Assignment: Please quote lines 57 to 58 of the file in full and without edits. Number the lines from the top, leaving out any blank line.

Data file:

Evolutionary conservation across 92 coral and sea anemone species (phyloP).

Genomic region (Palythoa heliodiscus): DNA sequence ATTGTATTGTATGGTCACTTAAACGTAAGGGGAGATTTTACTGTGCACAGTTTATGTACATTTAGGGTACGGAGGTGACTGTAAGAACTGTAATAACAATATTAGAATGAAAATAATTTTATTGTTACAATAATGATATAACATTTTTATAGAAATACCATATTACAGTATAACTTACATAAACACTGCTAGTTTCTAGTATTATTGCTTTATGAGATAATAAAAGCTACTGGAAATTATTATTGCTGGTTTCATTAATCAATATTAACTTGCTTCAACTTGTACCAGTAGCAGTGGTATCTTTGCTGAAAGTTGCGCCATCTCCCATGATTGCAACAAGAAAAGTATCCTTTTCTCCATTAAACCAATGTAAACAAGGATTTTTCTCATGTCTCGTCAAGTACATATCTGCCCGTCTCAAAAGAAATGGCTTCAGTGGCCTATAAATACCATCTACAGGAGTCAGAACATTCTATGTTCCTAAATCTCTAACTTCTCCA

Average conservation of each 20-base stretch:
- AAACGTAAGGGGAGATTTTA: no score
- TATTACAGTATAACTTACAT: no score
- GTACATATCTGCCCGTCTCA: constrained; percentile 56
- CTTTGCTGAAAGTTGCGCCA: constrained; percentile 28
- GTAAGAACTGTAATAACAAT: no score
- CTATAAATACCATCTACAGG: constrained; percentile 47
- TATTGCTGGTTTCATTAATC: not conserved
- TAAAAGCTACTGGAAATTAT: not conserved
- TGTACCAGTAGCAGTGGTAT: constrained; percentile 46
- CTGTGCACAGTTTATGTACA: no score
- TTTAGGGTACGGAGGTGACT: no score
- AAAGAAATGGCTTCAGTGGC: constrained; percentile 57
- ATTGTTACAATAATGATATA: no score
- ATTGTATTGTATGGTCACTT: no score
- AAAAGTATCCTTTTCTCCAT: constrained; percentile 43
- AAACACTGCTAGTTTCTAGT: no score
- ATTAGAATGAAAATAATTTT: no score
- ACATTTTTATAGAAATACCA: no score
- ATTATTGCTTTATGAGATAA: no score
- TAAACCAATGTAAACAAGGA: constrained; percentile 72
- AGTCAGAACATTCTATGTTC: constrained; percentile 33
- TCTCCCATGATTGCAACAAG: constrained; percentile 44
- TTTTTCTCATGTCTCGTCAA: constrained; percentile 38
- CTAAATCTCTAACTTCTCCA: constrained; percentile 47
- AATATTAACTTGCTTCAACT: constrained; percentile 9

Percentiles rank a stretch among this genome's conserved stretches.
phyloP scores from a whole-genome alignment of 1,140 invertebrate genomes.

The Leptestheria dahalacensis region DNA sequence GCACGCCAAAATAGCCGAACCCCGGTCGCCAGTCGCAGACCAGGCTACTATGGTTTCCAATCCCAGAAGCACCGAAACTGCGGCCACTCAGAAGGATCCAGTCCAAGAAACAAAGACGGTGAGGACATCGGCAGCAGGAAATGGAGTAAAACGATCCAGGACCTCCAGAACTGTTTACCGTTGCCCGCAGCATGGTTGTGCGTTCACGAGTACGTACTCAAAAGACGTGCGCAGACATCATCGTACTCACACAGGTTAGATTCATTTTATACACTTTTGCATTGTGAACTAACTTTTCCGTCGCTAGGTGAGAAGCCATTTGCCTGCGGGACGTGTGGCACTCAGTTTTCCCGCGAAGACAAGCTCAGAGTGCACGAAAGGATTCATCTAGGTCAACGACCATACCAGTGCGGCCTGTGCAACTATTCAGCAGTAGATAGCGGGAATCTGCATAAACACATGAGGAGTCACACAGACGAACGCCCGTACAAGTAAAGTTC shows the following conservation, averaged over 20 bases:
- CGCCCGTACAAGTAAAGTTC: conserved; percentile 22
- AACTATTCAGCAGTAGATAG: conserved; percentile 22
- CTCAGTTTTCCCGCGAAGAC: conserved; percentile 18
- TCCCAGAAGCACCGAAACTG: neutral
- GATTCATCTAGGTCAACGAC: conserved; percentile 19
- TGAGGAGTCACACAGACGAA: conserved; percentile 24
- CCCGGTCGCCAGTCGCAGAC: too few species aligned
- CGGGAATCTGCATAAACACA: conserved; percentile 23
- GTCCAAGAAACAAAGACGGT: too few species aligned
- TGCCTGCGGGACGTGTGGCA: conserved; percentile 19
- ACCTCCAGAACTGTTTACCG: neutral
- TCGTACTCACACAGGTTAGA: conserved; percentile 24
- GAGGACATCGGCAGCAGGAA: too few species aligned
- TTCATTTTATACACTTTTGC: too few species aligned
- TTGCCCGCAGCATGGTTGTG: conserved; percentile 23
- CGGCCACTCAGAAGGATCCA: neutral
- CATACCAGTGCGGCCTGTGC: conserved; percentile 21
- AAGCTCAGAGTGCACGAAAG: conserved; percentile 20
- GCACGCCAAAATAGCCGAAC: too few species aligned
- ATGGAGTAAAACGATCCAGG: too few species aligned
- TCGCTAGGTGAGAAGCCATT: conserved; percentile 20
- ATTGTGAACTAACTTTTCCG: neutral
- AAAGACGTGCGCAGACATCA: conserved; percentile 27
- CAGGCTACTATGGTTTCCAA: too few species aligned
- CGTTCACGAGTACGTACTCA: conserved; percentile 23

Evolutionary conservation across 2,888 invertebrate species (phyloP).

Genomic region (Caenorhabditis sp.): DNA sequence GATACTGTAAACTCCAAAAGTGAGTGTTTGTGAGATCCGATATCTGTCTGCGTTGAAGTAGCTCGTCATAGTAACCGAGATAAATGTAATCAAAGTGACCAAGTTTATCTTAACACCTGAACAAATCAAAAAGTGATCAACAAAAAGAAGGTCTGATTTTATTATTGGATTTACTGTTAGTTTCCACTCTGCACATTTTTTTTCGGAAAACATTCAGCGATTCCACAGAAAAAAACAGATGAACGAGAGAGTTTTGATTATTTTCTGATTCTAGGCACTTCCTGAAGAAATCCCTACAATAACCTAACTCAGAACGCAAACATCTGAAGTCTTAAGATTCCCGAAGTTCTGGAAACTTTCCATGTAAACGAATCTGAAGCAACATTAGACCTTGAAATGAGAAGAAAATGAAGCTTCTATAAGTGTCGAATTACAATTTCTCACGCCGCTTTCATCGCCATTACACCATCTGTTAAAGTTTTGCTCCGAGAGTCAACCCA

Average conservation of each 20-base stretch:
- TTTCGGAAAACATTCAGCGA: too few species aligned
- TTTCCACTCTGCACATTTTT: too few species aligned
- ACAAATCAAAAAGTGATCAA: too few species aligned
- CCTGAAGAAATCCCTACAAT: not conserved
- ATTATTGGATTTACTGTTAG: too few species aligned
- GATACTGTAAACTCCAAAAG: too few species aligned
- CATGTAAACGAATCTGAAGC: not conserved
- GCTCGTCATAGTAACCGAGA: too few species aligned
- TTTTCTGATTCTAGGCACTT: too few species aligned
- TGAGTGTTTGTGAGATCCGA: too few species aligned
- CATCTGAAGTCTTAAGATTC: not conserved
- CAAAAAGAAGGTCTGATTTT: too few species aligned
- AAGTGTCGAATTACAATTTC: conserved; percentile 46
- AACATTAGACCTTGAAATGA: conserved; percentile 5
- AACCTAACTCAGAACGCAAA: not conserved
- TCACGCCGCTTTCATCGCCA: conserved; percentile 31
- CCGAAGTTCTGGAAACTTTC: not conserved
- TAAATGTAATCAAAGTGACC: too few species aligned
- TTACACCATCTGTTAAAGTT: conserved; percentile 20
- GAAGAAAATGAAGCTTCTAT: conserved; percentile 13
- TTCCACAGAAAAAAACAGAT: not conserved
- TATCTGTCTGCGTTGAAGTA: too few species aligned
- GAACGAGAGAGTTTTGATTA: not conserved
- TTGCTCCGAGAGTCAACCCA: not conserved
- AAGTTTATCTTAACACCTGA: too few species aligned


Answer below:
Evolutionary conservation across 2,888 invertebrate species (phyloP).

Genomic region (Caenorhabditis sp.): DNA sequence GATACTGTAAACTCCAAAAGTGAGTGTTTGTGAGATCCGATATCTGTCTGCGTTGAAGTAGCTCGTCATAGTAACCGAGATAAATGTAATCAAAGTGACCAAGTTTATCTTAACACCTGAACAAATCAAAAAGTGATCAACAAAAAGAAGGTCTGATTTTATTATTGGATTTACTGTTAGTTTCCACTCTGCACATTTTTTTTCGGAAAACATTCAGCGATTCCACAGAAAAAAACAGATGAACGAGAGAGTTTTGATTATTTTCTGATTCTAGGCACTTCCTGAAGAAATCCCTACAATAACCTAACTCAGAACGCAAACATCTGAAGTCTTAAGATTCCCGAAGTTCTGGAAACTTTCCATGTAAACGAATCTGAAGCAACATTAGACCTTGAAATGAGAAGAAAATGAAGCTTCTATAAGTGTCGAATTACAATTTCTCACGCCGCTTTCATCGCCATTACACCATCTGTTAAAGTTTTGCTCCGAGAGTCAACCCA